November 26, 2014

Who Makes Your Medicine? - Photo by Alice Carrier/Flickr (HobbyFarms.com)

The week before last, I headed down to Georgia for the American Herbalists Guild’s annual symposium. Our farm had a booth in the marketplace, and as usual, I came home with quite a few new goodies, some great ideas for things I wanted to make and a lot of things to write about.

Our booth wound up next to the owner of Herbal Revolution. I had seen her products earlier this summer at the New England Womens Herbal Conference but hadn’t had a chance to taste her wares. This time, I had all the time in the world and found myself so inspired! Katheryn Langelier has taken some of the most popular herbal formulations going and turned them into a signature line of delicious products. On her beautiful, rough-cut shelves I found elderberry syrups, mushroom elixirs and teas. They sound simple, but from someone who handcrafts her medicine with loving intention, it’s a whole new ball game.

One of the products that Langelier makes is a medicine that is about as old as medicine itself: fire cider. Renowned herbalist Rosemary Gladstar coined the term all herbalists use when she formalized this folk medicine recipe, which combines plants from the allium family (onions and garlic), honey, horseradish, hot peppers and apple cider vinegar. Langelier calls her version “Fire Tonic No. 9,” and it’s sweet, spicy and complex—just like its maker.

Who Makes Your Medicine? Photo courtesy Herbal Revolution (HobbyFarms.com)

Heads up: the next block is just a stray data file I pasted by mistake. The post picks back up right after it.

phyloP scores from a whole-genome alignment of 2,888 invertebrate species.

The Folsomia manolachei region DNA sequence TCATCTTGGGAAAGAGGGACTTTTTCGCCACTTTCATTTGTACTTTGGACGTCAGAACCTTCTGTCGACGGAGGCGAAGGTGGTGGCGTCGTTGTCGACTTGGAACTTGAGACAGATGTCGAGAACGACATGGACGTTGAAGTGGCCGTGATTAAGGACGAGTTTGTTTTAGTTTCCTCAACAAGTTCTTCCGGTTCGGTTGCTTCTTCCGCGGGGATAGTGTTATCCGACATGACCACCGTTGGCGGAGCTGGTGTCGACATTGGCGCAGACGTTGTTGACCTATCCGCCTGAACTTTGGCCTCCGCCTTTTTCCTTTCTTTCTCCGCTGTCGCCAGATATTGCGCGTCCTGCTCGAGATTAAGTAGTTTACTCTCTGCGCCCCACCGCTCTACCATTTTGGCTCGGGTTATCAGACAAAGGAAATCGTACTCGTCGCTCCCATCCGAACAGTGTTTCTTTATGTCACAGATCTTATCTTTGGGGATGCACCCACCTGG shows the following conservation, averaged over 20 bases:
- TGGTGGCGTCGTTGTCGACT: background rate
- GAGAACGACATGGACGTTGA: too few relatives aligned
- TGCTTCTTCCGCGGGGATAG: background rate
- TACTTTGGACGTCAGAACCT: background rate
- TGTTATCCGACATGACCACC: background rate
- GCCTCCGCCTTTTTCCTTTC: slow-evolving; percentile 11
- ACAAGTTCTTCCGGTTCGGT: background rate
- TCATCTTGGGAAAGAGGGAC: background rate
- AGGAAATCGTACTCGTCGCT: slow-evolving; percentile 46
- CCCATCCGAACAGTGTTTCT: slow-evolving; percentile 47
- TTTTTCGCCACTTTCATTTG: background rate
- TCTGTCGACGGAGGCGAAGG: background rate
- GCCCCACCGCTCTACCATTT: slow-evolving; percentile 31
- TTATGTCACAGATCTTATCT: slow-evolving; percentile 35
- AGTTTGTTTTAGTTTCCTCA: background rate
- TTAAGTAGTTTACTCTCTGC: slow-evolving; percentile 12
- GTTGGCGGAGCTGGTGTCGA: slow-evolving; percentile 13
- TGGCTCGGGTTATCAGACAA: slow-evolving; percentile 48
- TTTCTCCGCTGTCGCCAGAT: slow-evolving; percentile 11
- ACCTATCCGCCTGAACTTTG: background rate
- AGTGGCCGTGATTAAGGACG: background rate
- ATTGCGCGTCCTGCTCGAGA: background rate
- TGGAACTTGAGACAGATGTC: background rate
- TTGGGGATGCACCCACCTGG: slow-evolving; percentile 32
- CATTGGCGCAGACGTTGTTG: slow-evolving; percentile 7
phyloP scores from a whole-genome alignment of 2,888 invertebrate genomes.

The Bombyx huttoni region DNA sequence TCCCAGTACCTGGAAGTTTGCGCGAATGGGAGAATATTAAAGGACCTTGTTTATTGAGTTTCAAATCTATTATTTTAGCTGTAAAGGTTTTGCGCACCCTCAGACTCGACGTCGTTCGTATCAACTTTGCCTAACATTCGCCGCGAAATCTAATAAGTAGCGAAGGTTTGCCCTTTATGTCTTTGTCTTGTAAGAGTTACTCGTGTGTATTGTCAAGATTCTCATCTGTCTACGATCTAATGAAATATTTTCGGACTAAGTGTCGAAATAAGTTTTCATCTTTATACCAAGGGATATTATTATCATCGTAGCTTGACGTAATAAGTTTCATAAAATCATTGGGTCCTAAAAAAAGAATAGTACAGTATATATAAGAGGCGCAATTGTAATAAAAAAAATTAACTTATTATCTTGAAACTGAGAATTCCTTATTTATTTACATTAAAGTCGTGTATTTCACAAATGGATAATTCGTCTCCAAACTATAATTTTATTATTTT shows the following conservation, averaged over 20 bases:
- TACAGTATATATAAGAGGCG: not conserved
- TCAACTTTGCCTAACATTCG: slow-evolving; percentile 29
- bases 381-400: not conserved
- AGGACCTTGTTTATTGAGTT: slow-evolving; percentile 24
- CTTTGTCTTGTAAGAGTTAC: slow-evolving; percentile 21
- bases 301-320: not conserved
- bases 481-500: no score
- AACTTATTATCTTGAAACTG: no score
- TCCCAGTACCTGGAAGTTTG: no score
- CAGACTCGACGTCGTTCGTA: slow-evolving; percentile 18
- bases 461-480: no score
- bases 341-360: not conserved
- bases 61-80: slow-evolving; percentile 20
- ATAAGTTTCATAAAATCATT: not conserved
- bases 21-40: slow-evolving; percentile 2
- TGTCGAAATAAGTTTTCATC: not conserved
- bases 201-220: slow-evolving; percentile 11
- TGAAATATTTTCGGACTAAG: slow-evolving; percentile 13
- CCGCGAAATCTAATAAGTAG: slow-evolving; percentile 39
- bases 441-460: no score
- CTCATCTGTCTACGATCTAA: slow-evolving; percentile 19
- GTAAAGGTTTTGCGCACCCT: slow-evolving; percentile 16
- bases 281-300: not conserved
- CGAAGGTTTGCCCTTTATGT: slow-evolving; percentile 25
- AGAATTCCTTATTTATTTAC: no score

If you go to any store and purchase a bottle of name-brand pain reliever, it will be the same regardless of where in the country you are. The intention of the maker of those pills doesn’t matter. However, handcrafted health supplements are a very different story. When Langelier makes Gladstar’s recipe, she starts with wildcrafted or garden-grown ingredients she harvests by hand. She wanted to highlight the apples from Maine’s oldest-operating organic apple orchard, located near where she lives, so she uses them for the recipe’s apple cider vinegar. There’s a loving intention and a spirit of community behind each bottle she sells.

I encourage my readers to use the same intention when making their own home healthcare products. You will almost always make a superior medicine for your family, whether it is a tincture or simple chicken soup, because it is your personal loving intention that goes into each remedy.

If you can’t always grow and make your own medicine, it’s important to buy from someone makes it with love and healing intention. We need to preserve the old medicine ways for everyone and fight those who wish to keep them only to themselves. These old recipes belong to everyone. You should know your medicine-makers, just as you know your farmer at the farmers’ market. If you buy healthcare products from someone who is not well-intentioned, the medicine available to you will not be up to the potential you’d expect by reading the ingredient list.

If you would like the recipe to make your own “free” fire cider, check out the recipe on the Mountain Rose blog. It’s easy and everyone should!

Get recipes for more herbal remedies on HobbyFarms.com:

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